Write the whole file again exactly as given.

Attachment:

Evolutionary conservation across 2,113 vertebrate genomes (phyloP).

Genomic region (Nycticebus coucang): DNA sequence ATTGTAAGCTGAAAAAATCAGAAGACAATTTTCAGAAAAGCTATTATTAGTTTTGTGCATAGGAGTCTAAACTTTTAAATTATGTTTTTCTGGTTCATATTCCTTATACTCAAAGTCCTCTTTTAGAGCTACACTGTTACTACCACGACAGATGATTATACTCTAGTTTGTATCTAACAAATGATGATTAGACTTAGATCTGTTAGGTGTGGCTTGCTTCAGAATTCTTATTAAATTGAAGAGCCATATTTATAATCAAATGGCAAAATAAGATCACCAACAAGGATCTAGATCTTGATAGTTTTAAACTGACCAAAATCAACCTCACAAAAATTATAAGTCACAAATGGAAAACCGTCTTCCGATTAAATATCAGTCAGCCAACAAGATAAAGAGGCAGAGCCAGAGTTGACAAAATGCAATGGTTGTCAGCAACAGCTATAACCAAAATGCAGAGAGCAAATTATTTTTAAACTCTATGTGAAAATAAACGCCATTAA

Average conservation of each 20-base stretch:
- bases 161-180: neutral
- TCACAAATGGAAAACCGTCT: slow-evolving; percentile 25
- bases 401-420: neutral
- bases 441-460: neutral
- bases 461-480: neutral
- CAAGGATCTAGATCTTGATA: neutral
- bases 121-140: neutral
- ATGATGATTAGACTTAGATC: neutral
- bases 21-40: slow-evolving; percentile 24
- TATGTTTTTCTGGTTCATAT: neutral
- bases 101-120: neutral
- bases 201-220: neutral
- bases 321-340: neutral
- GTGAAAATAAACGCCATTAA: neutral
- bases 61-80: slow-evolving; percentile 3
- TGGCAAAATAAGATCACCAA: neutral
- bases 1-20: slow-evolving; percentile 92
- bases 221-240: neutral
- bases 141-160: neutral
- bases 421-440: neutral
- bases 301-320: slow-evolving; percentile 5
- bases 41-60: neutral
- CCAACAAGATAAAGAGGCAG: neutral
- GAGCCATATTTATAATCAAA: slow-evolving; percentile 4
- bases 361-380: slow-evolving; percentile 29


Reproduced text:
Evolutionary conservation across 2,113 vertebrate genomes (phyloP).

Genomic region (Nycticebus coucang): DNA sequence ATTGTAAGCTGAAAAAATCAGAAGACAATTTTCAGAAAAGCTATTATTAGTTTTGTGCATAGGAGTCTAAACTTTTAAATTATGTTTTTCTGGTTCATATTCCTTATACTCAAAGTCCTCTTTTAGAGCTACACTGTTACTACCACGACAGATGATTATACTCTAGTTTGTATCTAACAAATGATGATTAGACTTAGATCTGTTAGGTGTGGCTTGCTTCAGAATTCTTATTAAATTGAAGAGCCATATTTATAATCAAATGGCAAAATAAGATCACCAACAAGGATCTAGATCTTGATAGTTTTAAACTGACCAAAATCAACCTCACAAAAATTATAAGTCACAAATGGAAAACCGTCTTCCGATTAAATATCAGTCAGCCAACAAGATAAAGAGGCAGAGCCAGAGTTGACAAAATGCAATGGTTGTCAGCAACAGCTATAACCAAAATGCAGAGAGCAAATTATTTTTAAACTCTATGTGAAAATAAACGCCATTAA

Average conservation of each 20-base stretch:
- bases 161-180: neutral
- TCACAAATGGAAAACCGTCT: slow-evolving; percentile 25
- bases 401-420: neutral
- bases 441-460: neutral
- bases 461-480: neutral
- CAAGGATCTAGATCTTGATA: neutral
- bases 121-140: neutral
- ATGATGATTAGACTTAGATC: neutral
- bases 21-40: slow-evolving; percentile 24
- TATGTTTTTCTGGTTCATAT: neutral
- bases 101-120: neutral
- bases 201-220: neutral
- bases 321-340: neutral
- GTGAAAATAAACGCCATTAA: neutral
- bases 61-80: slow-evolving; percentile 3
- TGGCAAAATAAGATCACCAA: neutral
- bases 1-20: slow-evolving; percentile 92
- bases 221-240: neutral
- bases 141-160: neutral
- bases 421-440: neutral
- bases 301-320: slow-evolving; percentile 5
- bases 41-60: neutral
- CCAACAAGATAAAGAGGCAG: neutral
- GAGCCATATTTATAATCAAA: slow-evolving; percentile 4
- bases 361-380: slow-evolving; percentile 29